Gov’t Tears Down Illegal Entertainment Center for Illegal Immigrants

A Group of young Eritrean people close the house which was set on fire In a suspected arson attack in an apartment in Jerusalem inhabited by foreign workers, leaving three people injured. Photo by Noam Moskowitz/ Flash90 *** Local Caption *** שריפה עובדים זרים אריתריאה גזענות אש תקיפה
A group of young Eritrean immigrants in Yerushalayim. (Noam Moskowitz/Flash90)

Out in the desert, literally in the middle of nowhere, a major market and entertainment center was established – and eventually, demolished overnight, by the Israel Lands Authority (ILA).

The reason: The market and entertainment center was built on state land – and that land is not for public or business use, even if it is in the middle of the desert, outside the Holot detention facility, close to the Sinai border, reported daily business newspaper Globes.

The Holot facility is where illegal Eritrean and Sudanese infiltrators are sent when they are caught in Tel Aviv and other cities in the center of the country. Detainees at the facility are there because they do not have visas to remain in Israel. Many of them claim to be political refugees, and thus demand that Israel give them residency permits; the government contends that most are economic refugees – migrant workers seeking jobs – for which a visa is needed. Until the matter is sorted out and their backgrounds, along with their chances of enduring political persecution if they return home, are examined, they remain in Holot.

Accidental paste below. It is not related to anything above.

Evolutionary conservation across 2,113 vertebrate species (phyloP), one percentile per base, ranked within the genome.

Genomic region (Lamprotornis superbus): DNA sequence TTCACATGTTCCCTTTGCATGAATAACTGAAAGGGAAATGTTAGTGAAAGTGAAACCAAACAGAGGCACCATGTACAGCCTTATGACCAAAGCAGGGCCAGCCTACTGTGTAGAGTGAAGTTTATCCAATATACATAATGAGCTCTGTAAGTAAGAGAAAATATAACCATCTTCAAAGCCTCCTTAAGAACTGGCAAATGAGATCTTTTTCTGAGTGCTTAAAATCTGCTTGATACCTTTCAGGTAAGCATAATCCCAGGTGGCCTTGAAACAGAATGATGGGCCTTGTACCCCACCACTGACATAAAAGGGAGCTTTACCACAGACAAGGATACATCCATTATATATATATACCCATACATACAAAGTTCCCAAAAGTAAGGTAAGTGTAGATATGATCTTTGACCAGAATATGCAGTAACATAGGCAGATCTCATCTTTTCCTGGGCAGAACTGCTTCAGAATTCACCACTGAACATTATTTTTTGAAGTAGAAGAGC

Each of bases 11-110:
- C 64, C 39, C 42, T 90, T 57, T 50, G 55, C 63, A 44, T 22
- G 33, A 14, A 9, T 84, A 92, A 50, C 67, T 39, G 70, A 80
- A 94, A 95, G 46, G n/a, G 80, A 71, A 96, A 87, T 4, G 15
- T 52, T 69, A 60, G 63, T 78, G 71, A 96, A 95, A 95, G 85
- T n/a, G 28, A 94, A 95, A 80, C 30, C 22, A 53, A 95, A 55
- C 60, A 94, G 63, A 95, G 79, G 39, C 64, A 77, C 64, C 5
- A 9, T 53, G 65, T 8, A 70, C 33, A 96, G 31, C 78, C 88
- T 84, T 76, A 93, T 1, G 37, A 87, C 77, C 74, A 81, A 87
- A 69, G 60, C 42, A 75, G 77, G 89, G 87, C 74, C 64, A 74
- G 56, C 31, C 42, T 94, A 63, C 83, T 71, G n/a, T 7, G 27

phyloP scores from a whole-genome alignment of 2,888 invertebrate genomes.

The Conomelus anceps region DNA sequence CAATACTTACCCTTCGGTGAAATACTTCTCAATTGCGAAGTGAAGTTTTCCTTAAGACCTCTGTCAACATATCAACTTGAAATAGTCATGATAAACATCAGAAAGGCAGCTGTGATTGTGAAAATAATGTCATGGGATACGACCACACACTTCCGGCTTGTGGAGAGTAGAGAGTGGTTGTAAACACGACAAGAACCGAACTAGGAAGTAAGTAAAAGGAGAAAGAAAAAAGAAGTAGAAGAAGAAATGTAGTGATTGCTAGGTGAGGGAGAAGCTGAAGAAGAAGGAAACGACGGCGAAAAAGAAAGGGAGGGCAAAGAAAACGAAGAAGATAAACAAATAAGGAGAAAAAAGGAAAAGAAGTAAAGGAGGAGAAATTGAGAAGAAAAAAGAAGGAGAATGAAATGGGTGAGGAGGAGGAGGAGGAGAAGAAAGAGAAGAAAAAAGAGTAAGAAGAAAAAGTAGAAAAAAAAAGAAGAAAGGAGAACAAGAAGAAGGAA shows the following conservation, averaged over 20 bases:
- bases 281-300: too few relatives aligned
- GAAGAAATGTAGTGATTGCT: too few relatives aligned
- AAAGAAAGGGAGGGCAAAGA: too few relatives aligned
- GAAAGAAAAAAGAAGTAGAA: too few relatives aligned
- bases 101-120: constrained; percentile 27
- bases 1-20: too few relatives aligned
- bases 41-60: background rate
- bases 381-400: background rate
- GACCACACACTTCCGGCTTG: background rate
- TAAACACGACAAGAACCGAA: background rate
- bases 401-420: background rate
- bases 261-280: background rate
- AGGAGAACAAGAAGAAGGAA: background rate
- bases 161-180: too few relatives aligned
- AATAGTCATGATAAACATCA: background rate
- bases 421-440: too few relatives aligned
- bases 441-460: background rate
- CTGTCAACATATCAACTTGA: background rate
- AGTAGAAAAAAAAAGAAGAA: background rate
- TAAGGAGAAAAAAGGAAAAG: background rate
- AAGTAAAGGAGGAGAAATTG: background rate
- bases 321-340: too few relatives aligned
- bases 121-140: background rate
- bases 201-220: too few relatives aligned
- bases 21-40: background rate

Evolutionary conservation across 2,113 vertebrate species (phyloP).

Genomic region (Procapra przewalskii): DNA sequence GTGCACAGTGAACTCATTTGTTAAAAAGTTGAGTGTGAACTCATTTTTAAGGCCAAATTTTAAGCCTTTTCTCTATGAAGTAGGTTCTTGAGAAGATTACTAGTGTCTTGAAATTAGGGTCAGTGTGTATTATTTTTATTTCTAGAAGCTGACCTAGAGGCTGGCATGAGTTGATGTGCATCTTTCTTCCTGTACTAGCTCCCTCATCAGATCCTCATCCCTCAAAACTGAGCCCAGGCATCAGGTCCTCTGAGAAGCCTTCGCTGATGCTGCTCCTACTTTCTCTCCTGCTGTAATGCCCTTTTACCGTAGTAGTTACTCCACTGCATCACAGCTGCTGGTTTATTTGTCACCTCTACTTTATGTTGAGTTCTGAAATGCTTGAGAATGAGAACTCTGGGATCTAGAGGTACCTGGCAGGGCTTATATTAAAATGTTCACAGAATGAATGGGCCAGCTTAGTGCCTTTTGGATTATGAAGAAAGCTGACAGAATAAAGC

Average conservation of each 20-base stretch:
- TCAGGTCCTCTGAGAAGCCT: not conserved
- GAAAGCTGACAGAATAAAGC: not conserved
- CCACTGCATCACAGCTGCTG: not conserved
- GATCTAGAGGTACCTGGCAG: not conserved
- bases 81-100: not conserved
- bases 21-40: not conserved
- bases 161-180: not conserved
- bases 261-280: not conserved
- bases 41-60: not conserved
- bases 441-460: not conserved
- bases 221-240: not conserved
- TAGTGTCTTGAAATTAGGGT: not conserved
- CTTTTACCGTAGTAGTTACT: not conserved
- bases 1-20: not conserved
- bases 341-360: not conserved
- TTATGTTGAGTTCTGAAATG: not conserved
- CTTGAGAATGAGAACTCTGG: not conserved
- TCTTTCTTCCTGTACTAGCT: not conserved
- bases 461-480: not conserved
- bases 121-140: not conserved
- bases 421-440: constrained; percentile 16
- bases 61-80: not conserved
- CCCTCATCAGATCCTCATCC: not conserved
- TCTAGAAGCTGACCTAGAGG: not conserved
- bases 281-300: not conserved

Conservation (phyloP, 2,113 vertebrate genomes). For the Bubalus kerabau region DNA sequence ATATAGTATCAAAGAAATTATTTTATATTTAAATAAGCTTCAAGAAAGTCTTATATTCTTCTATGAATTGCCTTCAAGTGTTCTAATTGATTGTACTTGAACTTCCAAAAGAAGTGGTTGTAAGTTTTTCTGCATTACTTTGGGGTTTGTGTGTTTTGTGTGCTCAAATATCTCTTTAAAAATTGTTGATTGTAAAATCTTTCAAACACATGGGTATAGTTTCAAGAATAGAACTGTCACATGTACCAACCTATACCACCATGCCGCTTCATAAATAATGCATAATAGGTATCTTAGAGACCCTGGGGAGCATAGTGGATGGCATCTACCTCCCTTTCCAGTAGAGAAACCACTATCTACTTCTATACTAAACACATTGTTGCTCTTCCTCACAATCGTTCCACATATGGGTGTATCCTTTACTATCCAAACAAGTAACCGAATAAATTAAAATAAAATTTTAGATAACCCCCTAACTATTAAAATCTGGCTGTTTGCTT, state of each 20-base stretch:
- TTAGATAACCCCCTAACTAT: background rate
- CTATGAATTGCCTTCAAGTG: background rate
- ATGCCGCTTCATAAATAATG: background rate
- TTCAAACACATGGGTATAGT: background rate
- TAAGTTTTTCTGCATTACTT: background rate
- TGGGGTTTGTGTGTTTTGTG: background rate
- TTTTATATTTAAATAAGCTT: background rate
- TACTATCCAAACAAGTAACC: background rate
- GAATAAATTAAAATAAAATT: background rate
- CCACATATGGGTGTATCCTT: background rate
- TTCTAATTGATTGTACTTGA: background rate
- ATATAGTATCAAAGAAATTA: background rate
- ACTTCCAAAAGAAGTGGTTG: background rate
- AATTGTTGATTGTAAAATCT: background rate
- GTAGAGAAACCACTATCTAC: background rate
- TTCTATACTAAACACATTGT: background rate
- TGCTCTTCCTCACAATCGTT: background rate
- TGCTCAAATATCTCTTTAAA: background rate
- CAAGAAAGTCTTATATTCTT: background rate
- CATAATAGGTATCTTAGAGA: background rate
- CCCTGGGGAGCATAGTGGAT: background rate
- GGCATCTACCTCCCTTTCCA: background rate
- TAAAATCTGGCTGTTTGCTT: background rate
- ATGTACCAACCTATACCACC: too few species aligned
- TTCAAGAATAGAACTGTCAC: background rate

Not quite a prison camp, Holot is a semi-closed facility, meaning that its residents are able to go outside the camp. Until a few months ago, however, there was literally nowhere for them to go. At that point, enterprising entrepreneurs, mostly Sudanese themselves, got the idea to open stores, cafés, pubs, and other establishments offering the bored residents of Holot all sorts of ways to pass time. Unfortunately for the residents, the buildings that were constructed for this center were illegally built – and built on state lands, as well.

In a statement, the ILA said that the entrepreneurs had “essentially established a center for entertainment and leisure activities that served hundreds of people a day, on land that had not been set aside for this purpose.” So far, 18 of the 24 buildings have been demolished – and the businesses have left. It’s unlikely that the business owners will file for compensation, the ILA said.